Paternus is a dark fantasy, and it features gods. Which gods? Pretty much all of them.
I have to give a nod to debut author Dyrk Ashton for the amount of research he must have done to write this book. There is so much detail and scope. He weaves in folk lore and mythology from across the world, from Odin to Merlin, vampires to minotaurs, gods, demons and plenty of others.
The main characters are Fi and Zeke, a young man and woman living in the USA. They’re busy working at a hospital for people with dementia, and tripping over the idea that they’re perfect for each other. Then, fate steps in and throws them violently into a struggle between a huge array of mythical beings and supposed deities.
Some of these creatures get the chance to tell the story from their perspective. Ashton gives entire chapters over to secondary characters. I actually thought this worked really well. His fantastic ideas about mythology are shown from the off, and contrast nicely with Fi and Zeke’s initial calamities; do they like each other? Will Fi ever have a comfortable coexistence with her uncle Edgar? etc. There’s plenty of description and the author’s extensive research is displayed throughout.
Of course, research does not make a good book on its own. Nor does loads of detail. I had to try three times to get through Tolkien’s Silmarillion, and few of the details have stuck with me. Thankfully, this was not the case with Paternus. Ashton manages to make his descriptions vivid enough that the characters stay with the reader. Sometimes a character features in a chapter and disappears for a couple of hundred pages.
Usually this annoys me to no end, but somehow, it just worked here. I had no trouble recalling who a character was, even if I had not seen them for half the book. With George R. R. Martin’s Song of Ice and Fire, I constantly had to flick back and check who was who, but not with Paternus.
Ashton also manages to do exposition well, for the most part. There’s a lot of explanation of the world’s history as it really happened according to the novel. There’s a huge amount of detail to take in, but again, it just flowed so easily. I can’t place my finger on why this worked, because it got on my nerves in books like the Mistborn Trilogy. Here though, box ticked, enjoyment added to, interest firmly held.
But here’s the thing. While I loved Paternus, I did not love Fi and Zeke, the main characters. They were not badly written, but they are outshone completely by the supporting cast. The supernatural beings were great, and they had a lot of depth. Fi spent too much of the book disbelieving her own eyes for my liking. Three quarters of the way through, she was still thinking or saying that things were impossible, even though they were happening right in front of her. Zeke also came across as a bit of a plot device in places. He’s got extensive knowledge on mythology. Often he would jump into a conversation to explain some history, just so another character could say ‘No wait! This is what really happened.’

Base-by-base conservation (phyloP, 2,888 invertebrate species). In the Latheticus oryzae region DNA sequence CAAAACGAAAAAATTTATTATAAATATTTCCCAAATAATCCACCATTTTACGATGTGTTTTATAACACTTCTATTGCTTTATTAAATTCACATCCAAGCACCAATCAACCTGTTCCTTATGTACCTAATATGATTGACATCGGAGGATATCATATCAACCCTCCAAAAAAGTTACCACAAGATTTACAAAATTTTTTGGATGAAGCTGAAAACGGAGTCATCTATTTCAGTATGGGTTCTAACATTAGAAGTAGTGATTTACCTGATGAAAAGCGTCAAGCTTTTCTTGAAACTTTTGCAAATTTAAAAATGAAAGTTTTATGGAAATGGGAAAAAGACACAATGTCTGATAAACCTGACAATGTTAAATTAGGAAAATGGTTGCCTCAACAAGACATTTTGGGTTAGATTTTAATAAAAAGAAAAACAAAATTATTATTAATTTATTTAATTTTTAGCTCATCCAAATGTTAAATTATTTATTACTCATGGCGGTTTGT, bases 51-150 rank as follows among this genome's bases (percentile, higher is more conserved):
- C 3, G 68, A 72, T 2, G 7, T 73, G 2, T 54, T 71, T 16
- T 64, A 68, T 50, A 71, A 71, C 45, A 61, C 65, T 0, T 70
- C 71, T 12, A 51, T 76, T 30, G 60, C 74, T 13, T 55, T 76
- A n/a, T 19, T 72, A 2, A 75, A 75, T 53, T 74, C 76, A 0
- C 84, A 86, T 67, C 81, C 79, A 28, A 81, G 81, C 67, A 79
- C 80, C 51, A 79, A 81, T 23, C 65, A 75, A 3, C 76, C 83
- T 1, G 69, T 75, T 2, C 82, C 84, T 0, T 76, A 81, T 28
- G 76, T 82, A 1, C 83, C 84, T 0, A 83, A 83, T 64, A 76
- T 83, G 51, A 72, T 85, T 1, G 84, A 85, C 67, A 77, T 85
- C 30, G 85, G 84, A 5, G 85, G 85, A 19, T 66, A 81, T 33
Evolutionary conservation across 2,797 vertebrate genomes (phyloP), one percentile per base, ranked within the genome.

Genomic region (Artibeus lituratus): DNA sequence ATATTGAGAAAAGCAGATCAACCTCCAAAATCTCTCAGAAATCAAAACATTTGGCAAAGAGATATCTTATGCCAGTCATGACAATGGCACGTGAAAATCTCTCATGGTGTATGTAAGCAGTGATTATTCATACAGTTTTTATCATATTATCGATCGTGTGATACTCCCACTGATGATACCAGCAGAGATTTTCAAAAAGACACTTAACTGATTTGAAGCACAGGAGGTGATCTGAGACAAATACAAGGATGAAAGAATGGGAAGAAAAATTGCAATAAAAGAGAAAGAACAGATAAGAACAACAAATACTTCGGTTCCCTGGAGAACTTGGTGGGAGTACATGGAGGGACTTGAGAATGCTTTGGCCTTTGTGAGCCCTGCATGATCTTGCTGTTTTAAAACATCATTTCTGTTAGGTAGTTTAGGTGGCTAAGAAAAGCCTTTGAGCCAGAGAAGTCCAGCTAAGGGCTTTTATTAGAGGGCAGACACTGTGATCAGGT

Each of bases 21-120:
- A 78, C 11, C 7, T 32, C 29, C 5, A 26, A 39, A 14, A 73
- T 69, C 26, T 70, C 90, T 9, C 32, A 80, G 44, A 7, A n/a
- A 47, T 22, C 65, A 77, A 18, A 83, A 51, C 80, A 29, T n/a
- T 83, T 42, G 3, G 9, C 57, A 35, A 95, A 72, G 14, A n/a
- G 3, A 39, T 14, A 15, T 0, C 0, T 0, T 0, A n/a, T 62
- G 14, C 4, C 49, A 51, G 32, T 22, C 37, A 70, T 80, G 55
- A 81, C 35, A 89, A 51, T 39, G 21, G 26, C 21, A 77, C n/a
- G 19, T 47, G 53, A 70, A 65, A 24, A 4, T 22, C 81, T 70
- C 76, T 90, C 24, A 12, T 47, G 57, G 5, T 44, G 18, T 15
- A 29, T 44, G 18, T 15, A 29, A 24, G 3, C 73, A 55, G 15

Thankfully, this does not actually take much away from the story. They spend most of it reacting to events, rather than causing them. To borrow a quote from Welcome to Night Vale, ‘Death is only the end if you assume the story is about you.’ Fi and Zeke manage to be main characters in a tale that, at the moment, is not really their story. It feels like they will become more and more important as the series continues, but in Paternus, they play second fiddle. The gods, demons, good and evil minions are the best performers here. I won’t say who my favourite characters are because it would spoil some of the secrets that Paternus contains. But I can almost guarantee that the true stars of the show will sweep you into their world and leave you wanting more.
Perhaps that was Ashton’s intention. Fi and Zeke are there to accompany the reader as they step into a stunning world of untold power. They help add some humanity to the extra/super/completely inhuman struggle unfolding around them.
While not perfect, Paternus was a very strong book and frankly, I’m staggered that it’s Dyrk Ashton’s debut novel. It’s got some of the brilliance of Gaiman’s American Gods, the detail of Tolkien’s Silmarillion, and plenty of identity all its own. And according to his website, the author traded a horse for his first car. That on its own should make him interesting enough for you to buy his book. I really enjoyed Paternus, and I’ll be keeping my eyes peeled for a sequel.